Good Samaritan Shoots Man Attacking Cop – Is It Legal?
If you read about or saw the descriptions of a recent incident in which a good samaritan in Florida came to the rescue of a Lee County deputy who was being beaten, you probably assumed that what the good samaritan did was legally justified in the state. But what do the actual statutes in the Sunshine State say?
James Phillips, of the Katz & Phillips criminal-defense law firm in Orlando and a U.S. Law Shield of Florida Independent Program Attorney, researched the details of the incident and produced the following YouTube video to explain what the laws in the state are and how they might apply in this case:
U.S. Law Shield of Florida Independent Program Attorney James Phillips [transcript]:
“Recently, a good samaritan who possessed a CWFL [Concealed Weapon Firearm License] came to the rescue of a Lee County deputy. This deputy had pulled over a suspect; and before the deputy could exit his vehicle, the suspect exited his, came and dragged the officer out of his car. He then started attacking him very violently, trying to get his [the deputy’s] gun and punching him [the deputy] multiple times.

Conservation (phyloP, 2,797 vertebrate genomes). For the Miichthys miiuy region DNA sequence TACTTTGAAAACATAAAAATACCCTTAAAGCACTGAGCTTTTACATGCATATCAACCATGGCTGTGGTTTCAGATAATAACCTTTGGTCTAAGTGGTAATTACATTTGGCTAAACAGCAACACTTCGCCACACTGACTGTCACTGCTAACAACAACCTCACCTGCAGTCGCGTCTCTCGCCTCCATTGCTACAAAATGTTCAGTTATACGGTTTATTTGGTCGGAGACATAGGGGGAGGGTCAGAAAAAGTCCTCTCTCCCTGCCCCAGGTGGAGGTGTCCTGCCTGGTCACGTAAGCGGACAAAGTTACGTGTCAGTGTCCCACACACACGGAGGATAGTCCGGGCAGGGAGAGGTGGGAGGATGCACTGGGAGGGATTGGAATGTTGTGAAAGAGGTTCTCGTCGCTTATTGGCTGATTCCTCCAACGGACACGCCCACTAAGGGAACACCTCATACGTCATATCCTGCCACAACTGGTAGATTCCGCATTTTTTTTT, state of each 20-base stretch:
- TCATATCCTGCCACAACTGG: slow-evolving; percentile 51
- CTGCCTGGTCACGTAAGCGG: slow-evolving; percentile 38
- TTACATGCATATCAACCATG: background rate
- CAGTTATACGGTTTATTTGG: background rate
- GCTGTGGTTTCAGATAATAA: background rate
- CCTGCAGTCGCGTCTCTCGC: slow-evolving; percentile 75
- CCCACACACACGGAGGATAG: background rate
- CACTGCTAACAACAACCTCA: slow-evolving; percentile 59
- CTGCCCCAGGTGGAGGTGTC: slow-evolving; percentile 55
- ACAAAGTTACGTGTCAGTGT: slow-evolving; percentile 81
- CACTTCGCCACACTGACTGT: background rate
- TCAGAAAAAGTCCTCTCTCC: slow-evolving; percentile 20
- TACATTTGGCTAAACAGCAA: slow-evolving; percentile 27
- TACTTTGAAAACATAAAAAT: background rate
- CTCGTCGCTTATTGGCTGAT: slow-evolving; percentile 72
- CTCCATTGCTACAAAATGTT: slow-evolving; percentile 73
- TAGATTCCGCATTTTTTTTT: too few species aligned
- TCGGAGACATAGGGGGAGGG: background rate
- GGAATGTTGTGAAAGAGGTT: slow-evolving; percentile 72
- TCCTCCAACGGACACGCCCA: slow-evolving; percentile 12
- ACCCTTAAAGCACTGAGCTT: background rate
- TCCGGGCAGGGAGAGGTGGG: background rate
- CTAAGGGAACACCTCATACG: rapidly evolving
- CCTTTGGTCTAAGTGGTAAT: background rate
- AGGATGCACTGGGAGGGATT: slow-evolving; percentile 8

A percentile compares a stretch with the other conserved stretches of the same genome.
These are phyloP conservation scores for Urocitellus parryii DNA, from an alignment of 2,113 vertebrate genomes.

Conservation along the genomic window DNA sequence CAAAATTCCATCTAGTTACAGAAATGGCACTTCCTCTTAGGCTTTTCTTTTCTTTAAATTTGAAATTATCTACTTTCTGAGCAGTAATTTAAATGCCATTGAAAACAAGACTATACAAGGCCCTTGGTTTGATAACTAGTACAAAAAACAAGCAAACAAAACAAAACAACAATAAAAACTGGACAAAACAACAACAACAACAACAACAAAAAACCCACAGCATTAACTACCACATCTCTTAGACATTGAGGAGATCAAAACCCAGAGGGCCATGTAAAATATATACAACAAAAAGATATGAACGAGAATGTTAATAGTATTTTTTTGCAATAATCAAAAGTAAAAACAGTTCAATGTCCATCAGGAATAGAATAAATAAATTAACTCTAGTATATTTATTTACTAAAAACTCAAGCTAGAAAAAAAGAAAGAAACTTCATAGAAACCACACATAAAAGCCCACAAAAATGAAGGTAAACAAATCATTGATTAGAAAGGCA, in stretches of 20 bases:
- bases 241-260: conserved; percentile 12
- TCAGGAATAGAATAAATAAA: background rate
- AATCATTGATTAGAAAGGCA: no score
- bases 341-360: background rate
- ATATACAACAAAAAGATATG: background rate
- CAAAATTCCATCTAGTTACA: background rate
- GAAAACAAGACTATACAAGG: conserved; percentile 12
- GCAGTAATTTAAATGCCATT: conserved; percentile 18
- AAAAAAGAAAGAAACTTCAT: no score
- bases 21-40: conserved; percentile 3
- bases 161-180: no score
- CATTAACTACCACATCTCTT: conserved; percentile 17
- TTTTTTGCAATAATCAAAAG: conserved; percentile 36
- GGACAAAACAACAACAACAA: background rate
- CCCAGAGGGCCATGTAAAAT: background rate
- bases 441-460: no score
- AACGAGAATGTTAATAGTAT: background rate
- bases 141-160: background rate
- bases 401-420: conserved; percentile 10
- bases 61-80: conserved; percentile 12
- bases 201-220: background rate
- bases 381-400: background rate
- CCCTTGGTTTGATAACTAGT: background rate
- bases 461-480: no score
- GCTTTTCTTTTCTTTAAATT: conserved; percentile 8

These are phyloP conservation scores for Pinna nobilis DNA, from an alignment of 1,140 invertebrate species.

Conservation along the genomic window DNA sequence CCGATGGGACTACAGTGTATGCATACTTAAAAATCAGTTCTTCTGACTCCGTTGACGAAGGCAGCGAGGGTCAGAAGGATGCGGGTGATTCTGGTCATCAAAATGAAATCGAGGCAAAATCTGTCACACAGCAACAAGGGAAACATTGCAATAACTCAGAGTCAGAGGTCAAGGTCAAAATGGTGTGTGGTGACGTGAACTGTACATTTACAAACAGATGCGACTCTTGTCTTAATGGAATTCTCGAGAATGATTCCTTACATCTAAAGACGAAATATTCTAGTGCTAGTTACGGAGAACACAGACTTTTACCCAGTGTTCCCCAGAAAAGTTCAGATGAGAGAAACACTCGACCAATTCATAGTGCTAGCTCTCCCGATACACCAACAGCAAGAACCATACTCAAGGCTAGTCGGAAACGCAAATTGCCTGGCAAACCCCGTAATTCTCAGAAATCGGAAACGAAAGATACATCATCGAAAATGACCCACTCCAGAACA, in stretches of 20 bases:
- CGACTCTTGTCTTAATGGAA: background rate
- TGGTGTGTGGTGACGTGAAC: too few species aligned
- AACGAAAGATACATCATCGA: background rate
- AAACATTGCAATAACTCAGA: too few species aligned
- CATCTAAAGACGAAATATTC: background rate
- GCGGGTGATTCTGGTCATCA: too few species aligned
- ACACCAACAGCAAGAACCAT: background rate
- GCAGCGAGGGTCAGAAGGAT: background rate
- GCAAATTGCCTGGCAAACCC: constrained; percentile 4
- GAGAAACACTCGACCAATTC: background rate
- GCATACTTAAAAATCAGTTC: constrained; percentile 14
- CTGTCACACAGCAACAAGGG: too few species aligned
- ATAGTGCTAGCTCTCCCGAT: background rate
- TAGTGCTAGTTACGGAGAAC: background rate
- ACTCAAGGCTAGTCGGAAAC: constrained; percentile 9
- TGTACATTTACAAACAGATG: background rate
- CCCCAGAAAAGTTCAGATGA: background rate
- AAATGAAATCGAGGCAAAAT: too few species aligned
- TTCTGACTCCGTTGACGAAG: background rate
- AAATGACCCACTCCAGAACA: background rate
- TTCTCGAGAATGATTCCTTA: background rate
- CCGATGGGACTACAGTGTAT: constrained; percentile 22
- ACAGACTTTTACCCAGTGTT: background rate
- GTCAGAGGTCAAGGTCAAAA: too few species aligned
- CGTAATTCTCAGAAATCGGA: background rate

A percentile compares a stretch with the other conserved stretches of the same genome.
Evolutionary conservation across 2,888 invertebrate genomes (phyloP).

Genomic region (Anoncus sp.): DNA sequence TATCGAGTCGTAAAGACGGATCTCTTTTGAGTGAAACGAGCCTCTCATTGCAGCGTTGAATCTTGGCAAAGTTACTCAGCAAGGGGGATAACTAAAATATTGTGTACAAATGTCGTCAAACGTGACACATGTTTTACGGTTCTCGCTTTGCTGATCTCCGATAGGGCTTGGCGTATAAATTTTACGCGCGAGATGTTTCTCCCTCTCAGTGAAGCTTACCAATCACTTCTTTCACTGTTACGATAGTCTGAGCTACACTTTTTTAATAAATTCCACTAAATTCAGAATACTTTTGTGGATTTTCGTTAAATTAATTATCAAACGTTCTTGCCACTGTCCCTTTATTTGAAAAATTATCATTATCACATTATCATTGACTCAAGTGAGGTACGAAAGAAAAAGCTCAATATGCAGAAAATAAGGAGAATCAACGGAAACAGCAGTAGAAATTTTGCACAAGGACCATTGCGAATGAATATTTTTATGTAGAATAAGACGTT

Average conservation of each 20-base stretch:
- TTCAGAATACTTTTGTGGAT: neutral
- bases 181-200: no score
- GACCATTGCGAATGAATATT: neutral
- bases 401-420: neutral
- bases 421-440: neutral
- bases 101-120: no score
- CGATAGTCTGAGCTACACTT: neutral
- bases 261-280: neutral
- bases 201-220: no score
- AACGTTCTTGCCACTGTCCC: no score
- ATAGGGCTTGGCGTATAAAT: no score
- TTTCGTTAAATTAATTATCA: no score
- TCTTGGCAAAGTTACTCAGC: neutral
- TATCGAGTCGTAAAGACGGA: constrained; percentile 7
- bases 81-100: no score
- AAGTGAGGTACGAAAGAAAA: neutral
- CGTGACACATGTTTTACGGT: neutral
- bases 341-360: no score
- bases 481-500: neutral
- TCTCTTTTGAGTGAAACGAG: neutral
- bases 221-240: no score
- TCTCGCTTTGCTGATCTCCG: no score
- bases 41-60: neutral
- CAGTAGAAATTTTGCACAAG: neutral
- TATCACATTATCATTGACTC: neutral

“This good samaritan saw what was going on and decided to intervene. He approached the fight, drew his firearm, which he legally possessed, and he ordered the suspect to stop what he was doing multiple times. When the suspect didn’t, the good samaritan shot three times, resulting in the death of the suspect.
“Was this good samaritan justified?
“Based on facts that I have viewed on the news and read on the internet, I believe so. Florida Statute 790.012 allows a person to use deadly force if he or she reasonably believes such force is needed to either prevent death or great bodily harm that is imminent to either himself or to another person, in this situation the officer.
“Also under 790.012, a person is justified in using deadly force if he or she reasonably believes such force is needed to prevent the imminent commission of a forcible felony. In this situation the forcible felony would have been the attack on the law-enforcement officer.
“So, based on the facts that I have reviewed, I believe under 790.012, the good samaritan was absolutely justified in his actions.”